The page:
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    • "South East Asia (0.66%), and India (0.46%). A recent systematic review found that the prevalence of PACG in those 40 years or more in European derived populations is 0.4% (95% CI 0.3% to 0.5%) [53]. Therefore, the prevalence of PACG in Asians, especially in East Asians and South East Asians, is higher than those in Europeans. "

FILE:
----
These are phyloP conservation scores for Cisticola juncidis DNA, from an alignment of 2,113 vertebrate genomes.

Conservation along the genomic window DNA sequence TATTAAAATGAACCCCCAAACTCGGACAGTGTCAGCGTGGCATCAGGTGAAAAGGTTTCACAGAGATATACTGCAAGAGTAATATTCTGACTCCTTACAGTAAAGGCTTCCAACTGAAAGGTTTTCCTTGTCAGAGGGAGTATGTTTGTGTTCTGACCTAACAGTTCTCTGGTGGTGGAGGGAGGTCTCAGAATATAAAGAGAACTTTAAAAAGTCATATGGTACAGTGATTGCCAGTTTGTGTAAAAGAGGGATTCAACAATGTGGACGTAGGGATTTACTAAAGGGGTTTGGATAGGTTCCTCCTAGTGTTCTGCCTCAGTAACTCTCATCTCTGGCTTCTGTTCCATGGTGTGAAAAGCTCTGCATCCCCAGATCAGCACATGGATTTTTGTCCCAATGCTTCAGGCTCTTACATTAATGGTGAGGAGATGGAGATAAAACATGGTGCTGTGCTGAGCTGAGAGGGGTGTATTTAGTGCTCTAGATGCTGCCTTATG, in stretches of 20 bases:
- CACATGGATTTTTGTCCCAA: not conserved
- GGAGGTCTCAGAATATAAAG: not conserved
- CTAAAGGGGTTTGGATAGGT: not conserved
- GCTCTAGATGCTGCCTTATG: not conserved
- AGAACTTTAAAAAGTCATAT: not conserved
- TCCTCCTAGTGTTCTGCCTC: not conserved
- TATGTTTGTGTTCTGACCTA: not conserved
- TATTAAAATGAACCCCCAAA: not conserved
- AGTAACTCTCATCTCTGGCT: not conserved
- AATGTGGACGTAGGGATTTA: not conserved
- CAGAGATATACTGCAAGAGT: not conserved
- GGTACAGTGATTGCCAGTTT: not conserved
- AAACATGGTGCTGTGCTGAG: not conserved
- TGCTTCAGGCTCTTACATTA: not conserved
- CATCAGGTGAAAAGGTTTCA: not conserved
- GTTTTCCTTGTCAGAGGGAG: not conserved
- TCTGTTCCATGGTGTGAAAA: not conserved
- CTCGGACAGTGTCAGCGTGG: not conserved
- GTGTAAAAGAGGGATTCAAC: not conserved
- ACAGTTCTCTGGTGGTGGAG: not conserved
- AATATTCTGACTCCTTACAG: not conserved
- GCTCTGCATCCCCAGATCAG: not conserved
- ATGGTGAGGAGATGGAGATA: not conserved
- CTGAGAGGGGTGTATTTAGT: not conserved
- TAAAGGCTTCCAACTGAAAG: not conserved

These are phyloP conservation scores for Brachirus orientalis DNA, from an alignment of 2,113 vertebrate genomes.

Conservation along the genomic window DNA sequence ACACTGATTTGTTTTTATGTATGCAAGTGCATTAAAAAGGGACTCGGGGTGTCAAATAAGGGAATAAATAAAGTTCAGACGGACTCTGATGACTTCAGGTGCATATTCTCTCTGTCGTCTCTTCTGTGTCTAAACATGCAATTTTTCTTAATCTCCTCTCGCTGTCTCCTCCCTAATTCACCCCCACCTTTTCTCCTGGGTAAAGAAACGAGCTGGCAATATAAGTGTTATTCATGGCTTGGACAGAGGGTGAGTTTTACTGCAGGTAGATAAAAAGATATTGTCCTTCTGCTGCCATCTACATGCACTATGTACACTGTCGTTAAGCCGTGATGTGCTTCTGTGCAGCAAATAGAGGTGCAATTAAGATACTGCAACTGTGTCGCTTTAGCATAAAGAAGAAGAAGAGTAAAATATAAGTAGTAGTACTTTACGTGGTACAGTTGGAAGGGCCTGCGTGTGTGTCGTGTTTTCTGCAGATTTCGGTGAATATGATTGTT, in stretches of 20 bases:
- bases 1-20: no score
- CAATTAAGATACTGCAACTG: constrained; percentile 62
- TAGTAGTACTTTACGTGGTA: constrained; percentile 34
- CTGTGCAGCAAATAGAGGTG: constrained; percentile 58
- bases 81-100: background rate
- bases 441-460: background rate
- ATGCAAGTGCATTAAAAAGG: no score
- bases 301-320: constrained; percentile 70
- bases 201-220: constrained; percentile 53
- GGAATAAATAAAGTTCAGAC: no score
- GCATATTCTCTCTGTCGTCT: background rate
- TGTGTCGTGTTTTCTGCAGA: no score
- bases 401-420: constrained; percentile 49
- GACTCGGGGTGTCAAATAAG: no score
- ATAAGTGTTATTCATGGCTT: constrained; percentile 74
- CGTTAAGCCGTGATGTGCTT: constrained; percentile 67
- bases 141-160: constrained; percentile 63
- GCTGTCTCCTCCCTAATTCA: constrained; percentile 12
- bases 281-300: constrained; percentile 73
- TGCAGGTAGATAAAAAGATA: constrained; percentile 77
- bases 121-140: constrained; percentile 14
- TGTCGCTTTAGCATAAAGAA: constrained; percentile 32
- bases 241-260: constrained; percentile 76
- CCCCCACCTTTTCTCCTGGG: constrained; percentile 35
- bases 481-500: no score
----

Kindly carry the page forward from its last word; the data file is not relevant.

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    ABSTRACT: Background Primary angle closure glaucoma (PACG) is higher in Asians than Europeans and Africans, with over 80% of PACG worldwide in Asia. Previous estimates of PACG were based largely on early studies, mostly using inappropriate case definitions. Therefore, we did a systematic review and meta-analysis to estimate the prevalence of PACG in adult Asian populations and to quantify its association with age, gender, and region. Methods All primary reports of population-based studies that reported the prevalence of PACG in adult Asian populations were identified. PACG case definition was compatible with the ISGEO definition. Twenty-nine population-based studies were included. The overall pooled prevalence estimates were calculated using a random effect model, and ethnicity-, age- and gender-specific pooled prevalence estimates were also calculated. Results The overall pooled prevalence of PACG in those of adult Asians was 0.75% (95% CI, 0.58, 0.96). Ethnicity-specific pooled prevalence estimates were 0.97% (0.22, 4.27) in Middle East group, 0.66% (0.23, 1.86) in South East Asia group, 0.46% (0.32, 0.64) in India group, 1.10% (0.85, 1.44) in China group, and 1.19% (0.35, 3.98) in Japan group, respectively. Age-specific prevalence was 0.21% (0.12, 0.37) for those 40–49 years, 0.54% (0.34, 0.85) for those 50–59 years, 1.26% (0.93, 1.71) for those 60–69 years, and 2.32% (1.74, 3.08) for those 70 years or above. The overall female to male ratio of the PACG prevalence was 1.51∶1 (95% CI 1.01, 2.28). Conclusions PACG affects approximately 0.75% adult Asians, increasing double per decade, and 60% of cases being female. The prevalence rates vary greatly by ethnic region.